Arts + Music » Music

Review: Jay Mayne, S/T

Airy, cohesive and honest, Mayne’s latest is more Green Ova than OVO



A tip for all my weed-smokers: never soak your blunt wraps. Things burn better when they're not weighed down. Same goes for your blunt raps and Dartmouth rapper and WESC activist Jay Mayne wants to catch fire with his latest self-titled 15-track record that leaves his heavy 2014 ECMA-nominated project, F*kit, in the ashes. This is an airier, more cohesive and much more honest collection of cloud rap, start to finish. "It all started with a Point 5," Mayne opens, and the smoke clears to reveal he's replaced conventional rap game bravado with verses that seek to understand his vices without glorifying them. We've heard about Mayne's weed use on 2013's "My Addiction," but sonically and thematically, this whole album heightens the struggle between desire and reality: "Smoke and skate and make music, / I hope somebody notices." Every track features soul-styled, golden-era, west-coast beats that feel more Green Ova than anything OVO, which is an important distinction since Mayne is still one of the region's most underground hip-hop artists. In a turn away from the mainstream, he's crafted something much more authentic and also endlessly chill. "No Flaws" reveals a new kind of sensitivity towards women and "Supposed To" is endearingly optimistic: "Shoutout to people who chase dreams to get by." Shoutout to Birdman, too. Like Mayne's rolling papers, this album is raw.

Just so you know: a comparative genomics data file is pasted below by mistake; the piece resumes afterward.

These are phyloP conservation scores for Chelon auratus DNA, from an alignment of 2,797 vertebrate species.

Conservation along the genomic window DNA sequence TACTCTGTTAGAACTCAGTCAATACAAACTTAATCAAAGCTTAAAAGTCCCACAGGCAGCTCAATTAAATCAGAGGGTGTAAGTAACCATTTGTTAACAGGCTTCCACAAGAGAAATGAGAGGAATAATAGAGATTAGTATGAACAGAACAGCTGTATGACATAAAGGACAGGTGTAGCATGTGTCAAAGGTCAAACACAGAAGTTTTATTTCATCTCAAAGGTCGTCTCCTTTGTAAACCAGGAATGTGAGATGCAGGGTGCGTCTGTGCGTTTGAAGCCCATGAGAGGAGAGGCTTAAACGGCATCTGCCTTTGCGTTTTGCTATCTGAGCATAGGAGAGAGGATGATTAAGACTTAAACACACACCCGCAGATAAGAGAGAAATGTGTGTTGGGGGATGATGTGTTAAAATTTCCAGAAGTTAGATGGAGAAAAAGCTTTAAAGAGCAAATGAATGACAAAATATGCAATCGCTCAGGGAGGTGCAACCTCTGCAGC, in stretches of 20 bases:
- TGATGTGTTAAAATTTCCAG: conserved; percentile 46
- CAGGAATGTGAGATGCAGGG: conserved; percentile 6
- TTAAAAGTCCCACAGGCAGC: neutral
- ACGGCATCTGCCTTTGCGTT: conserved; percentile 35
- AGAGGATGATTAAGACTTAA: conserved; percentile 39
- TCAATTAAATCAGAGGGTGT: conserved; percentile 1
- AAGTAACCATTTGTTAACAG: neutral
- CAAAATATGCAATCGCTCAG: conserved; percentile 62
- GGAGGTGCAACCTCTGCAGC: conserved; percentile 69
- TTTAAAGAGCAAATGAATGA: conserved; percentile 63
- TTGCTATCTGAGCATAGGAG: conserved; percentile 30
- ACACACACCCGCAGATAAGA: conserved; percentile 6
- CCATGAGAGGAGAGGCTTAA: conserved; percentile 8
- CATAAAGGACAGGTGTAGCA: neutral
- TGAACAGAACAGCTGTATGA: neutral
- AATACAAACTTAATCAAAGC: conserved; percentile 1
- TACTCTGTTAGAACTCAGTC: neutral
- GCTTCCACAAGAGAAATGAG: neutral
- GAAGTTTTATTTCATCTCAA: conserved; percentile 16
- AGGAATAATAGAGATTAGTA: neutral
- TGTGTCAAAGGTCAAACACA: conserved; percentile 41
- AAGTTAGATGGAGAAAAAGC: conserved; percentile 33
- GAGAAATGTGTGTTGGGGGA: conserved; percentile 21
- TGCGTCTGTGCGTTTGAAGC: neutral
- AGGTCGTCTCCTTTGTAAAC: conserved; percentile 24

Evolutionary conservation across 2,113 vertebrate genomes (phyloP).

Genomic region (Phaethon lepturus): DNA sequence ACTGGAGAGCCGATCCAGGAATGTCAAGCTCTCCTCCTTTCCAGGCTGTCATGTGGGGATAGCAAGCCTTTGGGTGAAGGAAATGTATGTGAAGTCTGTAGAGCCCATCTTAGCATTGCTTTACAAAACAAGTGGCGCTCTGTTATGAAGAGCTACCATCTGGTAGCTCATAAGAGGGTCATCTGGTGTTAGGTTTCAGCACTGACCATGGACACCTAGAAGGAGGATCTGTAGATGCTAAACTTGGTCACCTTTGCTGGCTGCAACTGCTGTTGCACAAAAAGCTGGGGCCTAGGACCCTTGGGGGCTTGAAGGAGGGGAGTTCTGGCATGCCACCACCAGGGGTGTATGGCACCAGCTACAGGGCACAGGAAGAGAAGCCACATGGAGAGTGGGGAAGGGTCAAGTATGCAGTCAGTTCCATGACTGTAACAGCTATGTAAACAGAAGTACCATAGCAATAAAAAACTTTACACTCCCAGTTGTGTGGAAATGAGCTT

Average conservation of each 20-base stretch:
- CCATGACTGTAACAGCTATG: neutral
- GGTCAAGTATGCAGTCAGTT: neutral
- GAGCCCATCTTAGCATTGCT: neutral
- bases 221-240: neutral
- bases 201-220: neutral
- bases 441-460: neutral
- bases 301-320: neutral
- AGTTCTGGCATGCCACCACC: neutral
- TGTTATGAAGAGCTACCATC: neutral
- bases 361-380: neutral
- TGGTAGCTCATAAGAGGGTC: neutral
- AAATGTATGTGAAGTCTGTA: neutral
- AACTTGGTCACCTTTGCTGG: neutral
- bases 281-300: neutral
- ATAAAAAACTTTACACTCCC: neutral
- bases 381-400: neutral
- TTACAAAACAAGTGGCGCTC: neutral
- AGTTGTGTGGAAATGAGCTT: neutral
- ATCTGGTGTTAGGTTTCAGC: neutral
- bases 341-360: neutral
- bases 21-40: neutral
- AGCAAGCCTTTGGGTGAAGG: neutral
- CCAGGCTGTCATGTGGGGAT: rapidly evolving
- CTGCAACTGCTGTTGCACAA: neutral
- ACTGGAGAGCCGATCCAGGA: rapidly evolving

Add a comment

Remember, it's entirely possible to disagree without spiralling into a thread of negativity and personal attacks. We have the right to remove (and you have the right to report) any comments that go against our policy.

xxx - Deprecated in favor of GTM, above.